Sat. Jun 8th, 2024
Sharon Acker, Actress in ‘Point Blank’ and ‘Perry Mason,’ Dies at 87Sharon Acker, Actress in ‘Point Blank’ and ‘Perry Mason,’ Dies at 87

Sharon Acker, Actress in ‘Point Blank’ and ‘Perry Mason,’ Dies at 87

Sharon Acker, the Canadian actress who portrayed Lee Marvin’s unfaithful wife in the 1967 neo-noir classic Point Blank and the right-hand woman Della Street opposite Monte Markham on a rebooted Perry Mason in the 1970s, has died. She was 87.

Acker died March 16 in a retirement home in her native Toronto, her daughter Kim Everest, a casting director, told The Hollywood Reporter.

Star Trek fans know Acker for her January 1969 turn as Odona, a desperate woman from an overpopulated planet, on the third-season episode “The Mark of Gideon.”

She also starred on a 1976-77 CBS adaptation of Executive Suite, playing the wife of Mitchell Ryan‘s Dan Walling. (Acker and Ryan assumed the parts performed by William Holden and June Allyson in the 1954 MGM film directed by Robert Wise.)

In John Boorman’s Point Blank, Acker’s character takes up with John Vernon’s Mal Reese after he shoots Walker (Marvin) and leaves him for dead after they rob a courier on Alcatraz. When Walker returns seeking revenge and his share of the loot, he manhandles her and riddles her bed with bullets.

Seven years after Erle Stanley Gardner’s Perry Mason, starring Raymond Burr as the iconic defense lawyer and Barbara Hale as his loyal secretary, concluded its nine-season run, CBS rebooted the series with Markham and Acker in 1973. However, it lasted just 15 episodes before being canceled.

Sharon Acker with Lee Marvin in 1967’s ‘Point Blank’© Provided by The Hollywood Reporter

Sharon Eileen Acker was born in Toronto on April 2, 1935, and adopted when she was 9. She attended Davisville Public School, John Fisher Public School and Northern Vocational School, where she studied art and graduated in 1953.

In 1956, she played the teacher Mrs. Stacey on a 1956 CBC adaptation of Anne of Green Gables and joined the Stratford Shakespeare Festival company, starring as Anne Page opposite future Star Trek co-star William Shatner in a production of The Merry Wives of Windsor.

She traveled to Europe to perform with the Stratford company in Henry V and remained there to make her big-screen debut in Lucky Jim (1957), starring Ian Carmichael and Terry-Thomas. British producers John and Ray Boulting called her “freshly appealing” and signed her to a seven-year contact, but she broke things off after getting married and having a child.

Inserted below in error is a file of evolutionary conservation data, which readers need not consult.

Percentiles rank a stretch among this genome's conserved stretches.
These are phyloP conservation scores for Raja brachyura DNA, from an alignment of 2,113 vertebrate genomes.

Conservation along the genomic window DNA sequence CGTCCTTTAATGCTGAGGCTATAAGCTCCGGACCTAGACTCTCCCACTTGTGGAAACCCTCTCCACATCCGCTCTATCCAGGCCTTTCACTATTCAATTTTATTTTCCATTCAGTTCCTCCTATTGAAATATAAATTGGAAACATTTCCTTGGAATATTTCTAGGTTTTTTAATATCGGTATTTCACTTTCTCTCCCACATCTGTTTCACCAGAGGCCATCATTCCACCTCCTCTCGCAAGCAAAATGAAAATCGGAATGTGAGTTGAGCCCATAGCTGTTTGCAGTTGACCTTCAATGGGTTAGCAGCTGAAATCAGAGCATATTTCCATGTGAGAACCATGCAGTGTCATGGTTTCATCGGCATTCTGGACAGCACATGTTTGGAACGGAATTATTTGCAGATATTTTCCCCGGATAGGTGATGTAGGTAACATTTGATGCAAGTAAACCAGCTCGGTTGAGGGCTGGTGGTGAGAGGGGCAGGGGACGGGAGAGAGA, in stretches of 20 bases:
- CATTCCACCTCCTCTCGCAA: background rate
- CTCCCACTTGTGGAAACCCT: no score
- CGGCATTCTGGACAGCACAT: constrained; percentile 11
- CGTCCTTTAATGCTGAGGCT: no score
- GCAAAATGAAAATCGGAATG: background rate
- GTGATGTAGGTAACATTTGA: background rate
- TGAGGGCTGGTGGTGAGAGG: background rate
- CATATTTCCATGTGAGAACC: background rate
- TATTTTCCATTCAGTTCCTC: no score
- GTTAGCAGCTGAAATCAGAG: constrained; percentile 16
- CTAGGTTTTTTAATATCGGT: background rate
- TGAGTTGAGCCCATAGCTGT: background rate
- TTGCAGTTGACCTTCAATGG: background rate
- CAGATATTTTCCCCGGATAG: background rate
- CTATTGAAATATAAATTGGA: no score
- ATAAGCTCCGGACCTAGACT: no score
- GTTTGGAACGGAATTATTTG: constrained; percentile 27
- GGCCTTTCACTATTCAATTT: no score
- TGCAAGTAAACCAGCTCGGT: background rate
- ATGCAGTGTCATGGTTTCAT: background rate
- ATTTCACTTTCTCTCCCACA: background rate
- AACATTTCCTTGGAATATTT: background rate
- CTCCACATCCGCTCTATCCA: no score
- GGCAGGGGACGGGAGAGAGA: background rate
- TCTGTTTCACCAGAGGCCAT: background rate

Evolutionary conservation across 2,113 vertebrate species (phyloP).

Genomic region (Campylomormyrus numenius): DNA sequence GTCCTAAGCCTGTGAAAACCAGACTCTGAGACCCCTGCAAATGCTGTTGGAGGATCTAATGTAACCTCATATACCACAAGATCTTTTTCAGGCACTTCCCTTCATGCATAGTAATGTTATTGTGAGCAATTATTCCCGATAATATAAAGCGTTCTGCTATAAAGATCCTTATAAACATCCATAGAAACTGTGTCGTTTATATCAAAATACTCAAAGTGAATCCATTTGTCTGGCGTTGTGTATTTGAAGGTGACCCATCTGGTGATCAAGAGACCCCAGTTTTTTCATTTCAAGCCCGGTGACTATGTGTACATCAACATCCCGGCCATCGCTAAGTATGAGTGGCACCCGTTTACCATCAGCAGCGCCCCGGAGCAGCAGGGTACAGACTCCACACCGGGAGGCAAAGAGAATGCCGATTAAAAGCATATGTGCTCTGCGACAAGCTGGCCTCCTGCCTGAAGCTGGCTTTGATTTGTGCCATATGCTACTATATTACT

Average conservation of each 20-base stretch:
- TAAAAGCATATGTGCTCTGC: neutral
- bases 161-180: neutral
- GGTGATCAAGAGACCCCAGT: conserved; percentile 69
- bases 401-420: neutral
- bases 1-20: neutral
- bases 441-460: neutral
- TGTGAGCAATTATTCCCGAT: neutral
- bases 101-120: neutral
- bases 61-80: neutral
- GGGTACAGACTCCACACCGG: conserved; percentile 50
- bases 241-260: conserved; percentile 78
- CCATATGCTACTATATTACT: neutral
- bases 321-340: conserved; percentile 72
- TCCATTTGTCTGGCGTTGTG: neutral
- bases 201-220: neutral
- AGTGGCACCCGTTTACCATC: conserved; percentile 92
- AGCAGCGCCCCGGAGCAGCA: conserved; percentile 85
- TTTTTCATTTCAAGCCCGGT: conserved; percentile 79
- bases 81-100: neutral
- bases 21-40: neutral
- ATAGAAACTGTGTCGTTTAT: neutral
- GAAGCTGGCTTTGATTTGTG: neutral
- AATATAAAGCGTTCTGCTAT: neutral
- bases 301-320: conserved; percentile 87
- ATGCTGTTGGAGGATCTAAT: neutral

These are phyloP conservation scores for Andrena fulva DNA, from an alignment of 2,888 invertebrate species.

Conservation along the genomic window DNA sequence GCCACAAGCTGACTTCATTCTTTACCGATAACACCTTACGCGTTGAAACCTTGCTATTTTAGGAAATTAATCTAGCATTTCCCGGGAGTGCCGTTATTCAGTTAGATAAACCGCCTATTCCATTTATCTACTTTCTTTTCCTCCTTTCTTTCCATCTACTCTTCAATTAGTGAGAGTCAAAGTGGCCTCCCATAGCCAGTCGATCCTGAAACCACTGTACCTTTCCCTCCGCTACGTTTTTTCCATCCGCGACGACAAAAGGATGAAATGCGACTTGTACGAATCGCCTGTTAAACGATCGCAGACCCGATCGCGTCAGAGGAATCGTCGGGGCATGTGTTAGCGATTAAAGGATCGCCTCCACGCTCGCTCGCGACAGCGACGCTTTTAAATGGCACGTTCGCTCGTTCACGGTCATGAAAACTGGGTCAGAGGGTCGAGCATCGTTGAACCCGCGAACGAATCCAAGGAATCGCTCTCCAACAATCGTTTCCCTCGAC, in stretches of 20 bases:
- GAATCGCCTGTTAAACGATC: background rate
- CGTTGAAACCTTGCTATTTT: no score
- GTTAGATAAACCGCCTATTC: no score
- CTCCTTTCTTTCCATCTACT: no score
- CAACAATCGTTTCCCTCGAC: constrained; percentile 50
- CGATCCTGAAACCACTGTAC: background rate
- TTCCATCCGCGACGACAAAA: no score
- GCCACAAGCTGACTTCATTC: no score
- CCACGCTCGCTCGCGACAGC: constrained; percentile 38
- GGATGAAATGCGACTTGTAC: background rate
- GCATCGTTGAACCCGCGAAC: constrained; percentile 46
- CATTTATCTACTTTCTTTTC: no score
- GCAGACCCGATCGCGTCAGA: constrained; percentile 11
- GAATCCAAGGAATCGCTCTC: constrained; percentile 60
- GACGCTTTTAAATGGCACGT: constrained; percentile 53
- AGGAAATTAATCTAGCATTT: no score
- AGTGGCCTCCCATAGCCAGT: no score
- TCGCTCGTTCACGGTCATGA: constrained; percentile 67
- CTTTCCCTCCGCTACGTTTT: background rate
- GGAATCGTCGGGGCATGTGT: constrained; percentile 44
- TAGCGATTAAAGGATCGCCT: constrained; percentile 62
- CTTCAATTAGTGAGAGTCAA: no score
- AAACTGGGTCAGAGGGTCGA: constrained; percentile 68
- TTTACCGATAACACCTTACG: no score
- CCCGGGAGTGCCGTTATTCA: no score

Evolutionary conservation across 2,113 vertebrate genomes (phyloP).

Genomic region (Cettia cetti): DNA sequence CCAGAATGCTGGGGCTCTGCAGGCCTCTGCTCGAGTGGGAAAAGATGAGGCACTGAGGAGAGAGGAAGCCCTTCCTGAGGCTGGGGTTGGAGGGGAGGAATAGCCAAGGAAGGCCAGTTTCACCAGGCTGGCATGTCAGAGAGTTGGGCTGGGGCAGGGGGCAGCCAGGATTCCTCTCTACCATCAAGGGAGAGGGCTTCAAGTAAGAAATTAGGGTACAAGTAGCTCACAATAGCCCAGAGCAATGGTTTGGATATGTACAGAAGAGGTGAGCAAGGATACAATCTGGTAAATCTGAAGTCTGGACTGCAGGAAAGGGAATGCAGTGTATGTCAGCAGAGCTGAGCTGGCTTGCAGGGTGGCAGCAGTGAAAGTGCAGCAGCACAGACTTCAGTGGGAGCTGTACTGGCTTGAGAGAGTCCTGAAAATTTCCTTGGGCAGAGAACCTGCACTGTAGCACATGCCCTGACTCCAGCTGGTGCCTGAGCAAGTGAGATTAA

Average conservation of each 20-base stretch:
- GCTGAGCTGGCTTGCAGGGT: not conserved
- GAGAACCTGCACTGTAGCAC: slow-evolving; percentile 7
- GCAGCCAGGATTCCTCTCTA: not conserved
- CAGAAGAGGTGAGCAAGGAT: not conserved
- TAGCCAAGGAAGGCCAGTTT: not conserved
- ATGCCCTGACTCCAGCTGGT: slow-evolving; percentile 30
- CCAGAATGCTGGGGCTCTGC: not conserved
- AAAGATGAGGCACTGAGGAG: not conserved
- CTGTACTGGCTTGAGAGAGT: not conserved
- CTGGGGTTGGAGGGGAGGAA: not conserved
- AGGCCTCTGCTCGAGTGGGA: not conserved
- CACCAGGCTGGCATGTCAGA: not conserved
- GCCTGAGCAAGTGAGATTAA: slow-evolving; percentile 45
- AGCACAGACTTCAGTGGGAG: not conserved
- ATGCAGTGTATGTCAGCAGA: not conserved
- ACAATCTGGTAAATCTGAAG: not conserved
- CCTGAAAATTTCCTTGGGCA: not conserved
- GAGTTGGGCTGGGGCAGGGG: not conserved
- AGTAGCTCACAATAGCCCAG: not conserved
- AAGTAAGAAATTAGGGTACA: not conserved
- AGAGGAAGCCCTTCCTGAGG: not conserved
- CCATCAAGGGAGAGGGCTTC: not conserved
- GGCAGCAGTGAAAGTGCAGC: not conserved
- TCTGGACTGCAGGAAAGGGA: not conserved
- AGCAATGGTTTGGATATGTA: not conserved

Back home, she appeared often on the acclaimed CBC series Festival and in 1961 portrayed Lady MacDuff alongside Sean Connery and Zoe Caldwell on a five-part adaptation of Macbeth, directed by Paul Almond.

Boorman hired her after seeing her on the CBC, and Point Blank marked her first role in the U.S. To promote the film, she and Angie Dickinson (who played her sister in the movie) appeared on the pages of Life magazine in August 1967 modeling “Well-Dressed Moll Styles in Alcatraz.”

After that, she was a welcome sight in guest stints on episodes of The Wild Wild WestGet SmartIt Takes a ThiefLancer and Star Trek.

Sharon Acker with Monte Markham in a promo photo for the 1973-74 series ‘The New Perry Mason’

Sharon Acker with Monte Markham in a promo photo for the 1973-74 series ‘The New Perry Mason’© Provided by The Hollywood Reporter

Acker was a divorcée who has a brief affair with a businessman (Arthur Hill) in the Canadian drama Don’t Let the Angels Fall (1969), which played in competition at Cannes. She was selected by the Motion Picture Exhibitors of Canada as their Film Star of Tomorrow that year.

And in 1970, she portrayed the wife of Hal Holbrook‘s idealistic Sen. Hays Stowe on the NBC drama The Bold Ones: The Senator.

Acker’s TV résumé also included such series as Alias Smith and JonesGunsmokeMission: ImpossibleMod SquadMarcus Welby, M.D.CannonBarnaby JonesThe Streets of San FranciscoThe Rockford FilesPolice Story and Quincy, M.E.

Her last movie was the horror film Happy Birthday to Me (1981), and her final TV appearance came on The Young and the Restless in 1992. She retired from acting in ’94, returned to Canada with her late second husband, Peter Elkington, to live in a cottage in Muskoka, Ontario, and continue her passion for painting and sculpting.

Elkington died in 2001. Survivors include her children, Kim and Gillian; granddaughter Alexis; great-granddaughter Berkeley; and stepchildren Kim and Caitlin. source